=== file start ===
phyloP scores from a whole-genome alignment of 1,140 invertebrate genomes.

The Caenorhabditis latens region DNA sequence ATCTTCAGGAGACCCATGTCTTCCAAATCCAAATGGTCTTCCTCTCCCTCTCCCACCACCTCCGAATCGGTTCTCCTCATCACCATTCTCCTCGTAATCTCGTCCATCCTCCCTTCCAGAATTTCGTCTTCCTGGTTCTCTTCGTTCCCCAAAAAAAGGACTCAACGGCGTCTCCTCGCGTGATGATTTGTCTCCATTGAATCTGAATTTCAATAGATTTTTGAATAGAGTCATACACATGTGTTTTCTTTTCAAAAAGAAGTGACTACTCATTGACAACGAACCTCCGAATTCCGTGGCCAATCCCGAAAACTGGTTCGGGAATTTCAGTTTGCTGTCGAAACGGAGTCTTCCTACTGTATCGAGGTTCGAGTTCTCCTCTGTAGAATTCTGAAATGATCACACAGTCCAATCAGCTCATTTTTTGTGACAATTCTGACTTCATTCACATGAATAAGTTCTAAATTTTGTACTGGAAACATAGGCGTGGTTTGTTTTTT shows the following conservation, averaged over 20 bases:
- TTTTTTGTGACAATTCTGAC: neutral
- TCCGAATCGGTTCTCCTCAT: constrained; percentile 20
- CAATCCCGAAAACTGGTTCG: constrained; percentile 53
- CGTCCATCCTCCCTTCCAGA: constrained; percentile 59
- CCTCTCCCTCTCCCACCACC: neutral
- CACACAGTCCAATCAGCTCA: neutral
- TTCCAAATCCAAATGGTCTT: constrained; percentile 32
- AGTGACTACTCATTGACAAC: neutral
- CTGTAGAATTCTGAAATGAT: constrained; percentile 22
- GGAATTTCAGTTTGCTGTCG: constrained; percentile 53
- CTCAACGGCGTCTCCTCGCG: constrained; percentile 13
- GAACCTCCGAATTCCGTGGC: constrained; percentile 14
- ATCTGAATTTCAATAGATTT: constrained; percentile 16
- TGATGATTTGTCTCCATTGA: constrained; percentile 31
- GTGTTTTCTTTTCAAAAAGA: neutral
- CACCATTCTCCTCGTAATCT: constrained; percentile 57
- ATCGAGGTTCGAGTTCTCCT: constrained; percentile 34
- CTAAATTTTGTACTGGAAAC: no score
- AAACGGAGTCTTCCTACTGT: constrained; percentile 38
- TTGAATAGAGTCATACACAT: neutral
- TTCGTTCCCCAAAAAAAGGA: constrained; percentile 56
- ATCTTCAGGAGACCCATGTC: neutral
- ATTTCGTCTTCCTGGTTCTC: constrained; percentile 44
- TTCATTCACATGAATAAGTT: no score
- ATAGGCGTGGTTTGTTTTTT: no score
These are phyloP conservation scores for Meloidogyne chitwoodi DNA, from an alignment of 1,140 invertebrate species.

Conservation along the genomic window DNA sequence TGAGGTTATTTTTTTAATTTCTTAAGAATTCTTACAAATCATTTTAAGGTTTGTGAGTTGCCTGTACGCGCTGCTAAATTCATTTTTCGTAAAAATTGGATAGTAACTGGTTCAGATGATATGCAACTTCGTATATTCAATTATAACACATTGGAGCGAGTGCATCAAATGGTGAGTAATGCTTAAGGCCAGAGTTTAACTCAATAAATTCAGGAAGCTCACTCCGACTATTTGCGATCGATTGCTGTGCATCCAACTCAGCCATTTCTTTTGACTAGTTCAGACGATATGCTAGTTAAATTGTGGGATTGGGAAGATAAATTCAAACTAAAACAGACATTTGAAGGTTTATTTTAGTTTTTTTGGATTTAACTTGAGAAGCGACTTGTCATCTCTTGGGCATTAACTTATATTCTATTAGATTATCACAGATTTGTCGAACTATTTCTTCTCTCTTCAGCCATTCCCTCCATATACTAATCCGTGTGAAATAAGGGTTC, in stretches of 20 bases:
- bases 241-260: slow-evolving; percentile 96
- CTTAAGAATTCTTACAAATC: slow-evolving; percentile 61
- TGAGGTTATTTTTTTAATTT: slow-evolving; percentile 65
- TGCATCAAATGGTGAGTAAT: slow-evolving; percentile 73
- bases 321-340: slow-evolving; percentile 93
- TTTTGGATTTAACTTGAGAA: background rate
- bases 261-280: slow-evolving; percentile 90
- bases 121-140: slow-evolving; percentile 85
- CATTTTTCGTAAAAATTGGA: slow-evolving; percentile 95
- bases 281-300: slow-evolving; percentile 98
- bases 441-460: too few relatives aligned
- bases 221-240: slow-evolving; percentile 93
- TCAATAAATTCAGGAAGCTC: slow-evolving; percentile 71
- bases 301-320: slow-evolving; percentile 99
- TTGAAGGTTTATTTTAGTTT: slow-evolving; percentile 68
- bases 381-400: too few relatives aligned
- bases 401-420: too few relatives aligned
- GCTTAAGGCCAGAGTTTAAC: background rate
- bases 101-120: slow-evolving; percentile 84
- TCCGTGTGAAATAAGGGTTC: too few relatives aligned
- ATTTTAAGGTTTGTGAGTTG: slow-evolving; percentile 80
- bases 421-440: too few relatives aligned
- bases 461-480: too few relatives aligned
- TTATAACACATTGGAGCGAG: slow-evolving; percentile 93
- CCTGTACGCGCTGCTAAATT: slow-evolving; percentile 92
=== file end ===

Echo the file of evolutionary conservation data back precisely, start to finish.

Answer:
phyloP scores from a whole-genome alignment of 1,140 invertebrate genomes.

The Caenorhabditis latens region DNA sequence ATCTTCAGGAGACCCATGTCTTCCAAATCCAAATGGTCTTCCTCTCCCTCTCCCACCACCTCCGAATCGGTTCTCCTCATCACCATTCTCCTCGTAATCTCGTCCATCCTCCCTTCCAGAATTTCGTCTTCCTGGTTCTCTTCGTTCCCCAAAAAAAGGACTCAACGGCGTCTCCTCGCGTGATGATTTGTCTCCATTGAATCTGAATTTCAATAGATTTTTGAATAGAGTCATACACATGTGTTTTCTTTTCAAAAAGAAGTGACTACTCATTGACAACGAACCTCCGAATTCCGTGGCCAATCCCGAAAACTGGTTCGGGAATTTCAGTTTGCTGTCGAAACGGAGTCTTCCTACTGTATCGAGGTTCGAGTTCTCCTCTGTAGAATTCTGAAATGATCACACAGTCCAATCAGCTCATTTTTTGTGACAATTCTGACTTCATTCACATGAATAAGTTCTAAATTTTGTACTGGAAACATAGGCGTGGTTTGTTTTTT shows the following conservation, averaged over 20 bases:
- TTTTTTGTGACAATTCTGAC: neutral
- TCCGAATCGGTTCTCCTCAT: constrained; percentile 20
- CAATCCCGAAAACTGGTTCG: constrained; percentile 53
- CGTCCATCCTCCCTTCCAGA: constrained; percentile 59
- CCTCTCCCTCTCCCACCACC: neutral
- CACACAGTCCAATCAGCTCA: neutral
- TTCCAAATCCAAATGGTCTT: constrained; percentile 32
- AGTGACTACTCATTGACAAC: neutral
- CTGTAGAATTCTGAAATGAT: constrained; percentile 22
- GGAATTTCAGTTTGCTGTCG: constrained; percentile 53
- CTCAACGGCGTCTCCTCGCG: constrained; percentile 13
- GAACCTCCGAATTCCGTGGC: constrained; percentile 14
- ATCTGAATTTCAATAGATTT: constrained; percentile 16
- TGATGATTTGTCTCCATTGA: constrained; percentile 31
- GTGTTTTCTTTTCAAAAAGA: neutral
- CACCATTCTCCTCGTAATCT: constrained; percentile 57
- ATCGAGGTTCGAGTTCTCCT: constrained; percentile 34
- CTAAATTTTGTACTGGAAAC: no score
- AAACGGAGTCTTCCTACTGT: constrained; percentile 38
- TTGAATAGAGTCATACACAT: neutral
- TTCGTTCCCCAAAAAAAGGA: constrained; percentile 56
- ATCTTCAGGAGACCCATGTC: neutral
- ATTTCGTCTTCCTGGTTCTC: constrained; percentile 44
- TTCATTCACATGAATAAGTT: no score
- ATAGGCGTGGTTTGTTTTTT: no score
These are phyloP conservation scores for Meloidogyne chitwoodi DNA, from an alignment of 1,140 invertebrate species.

Conservation along the genomic window DNA sequence TGAGGTTATTTTTTTAATTTCTTAAGAATTCTTACAAATCATTTTAAGGTTTGTGAGTTGCCTGTACGCGCTGCTAAATTCATTTTTCGTAAAAATTGGATAGTAACTGGTTCAGATGATATGCAACTTCGTATATTCAATTATAACACATTGGAGCGAGTGCATCAAATGGTGAGTAATGCTTAAGGCCAGAGTTTAACTCAATAAATTCAGGAAGCTCACTCCGACTATTTGCGATCGATTGCTGTGCATCCAACTCAGCCATTTCTTTTGACTAGTTCAGACGATATGCTAGTTAAATTGTGGGATTGGGAAGATAAATTCAAACTAAAACAGACATTTGAAGGTTTATTTTAGTTTTTTTGGATTTAACTTGAGAAGCGACTTGTCATCTCTTGGGCATTAACTTATATTCTATTAGATTATCACAGATTTGTCGAACTATTTCTTCTCTCTTCAGCCATTCCCTCCATATACTAATCCGTGTGAAATAAGGGTTC, in stretches of 20 bases:
- bases 241-260: slow-evolving; percentile 96
- CTTAAGAATTCTTACAAATC: slow-evolving; percentile 61
- TGAGGTTATTTTTTTAATTT: slow-evolving; percentile 65
- TGCATCAAATGGTGAGTAAT: slow-evolving; percentile 73
- bases 321-340: slow-evolving; percentile 93
- TTTTGGATTTAACTTGAGAA: background rate
- bases 261-280: slow-evolving; percentile 90
- bases 121-140: slow-evolving; percentile 85
- CATTTTTCGTAAAAATTGGA: slow-evolving; percentile 95
- bases 281-300: slow-evolving; percentile 98
- bases 441-460: too few relatives aligned
- bases 221-240: slow-evolving; percentile 93
- TCAATAAATTCAGGAAGCTC: slow-evolving; percentile 71
- bases 301-320: slow-evolving; percentile 99
- TTGAAGGTTTATTTTAGTTT: slow-evolving; percentile 68
- bases 381-400: too few relatives aligned
- bases 401-420: too few relatives aligned
- GCTTAAGGCCAGAGTTTAAC: background rate
- bases 101-120: slow-evolving; percentile 84
- TCCGTGTGAAATAAGGGTTC: too few relatives aligned
- ATTTTAAGGTTTGTGAGTTG: slow-evolving; percentile 80
- bases 421-440: too few relatives aligned
- bases 461-480: too few relatives aligned
- TTATAACACATTGGAGCGAG: slow-evolving; percentile 93
- CCTGTACGCGCTGCTAAATT: slow-evolving; percentile 92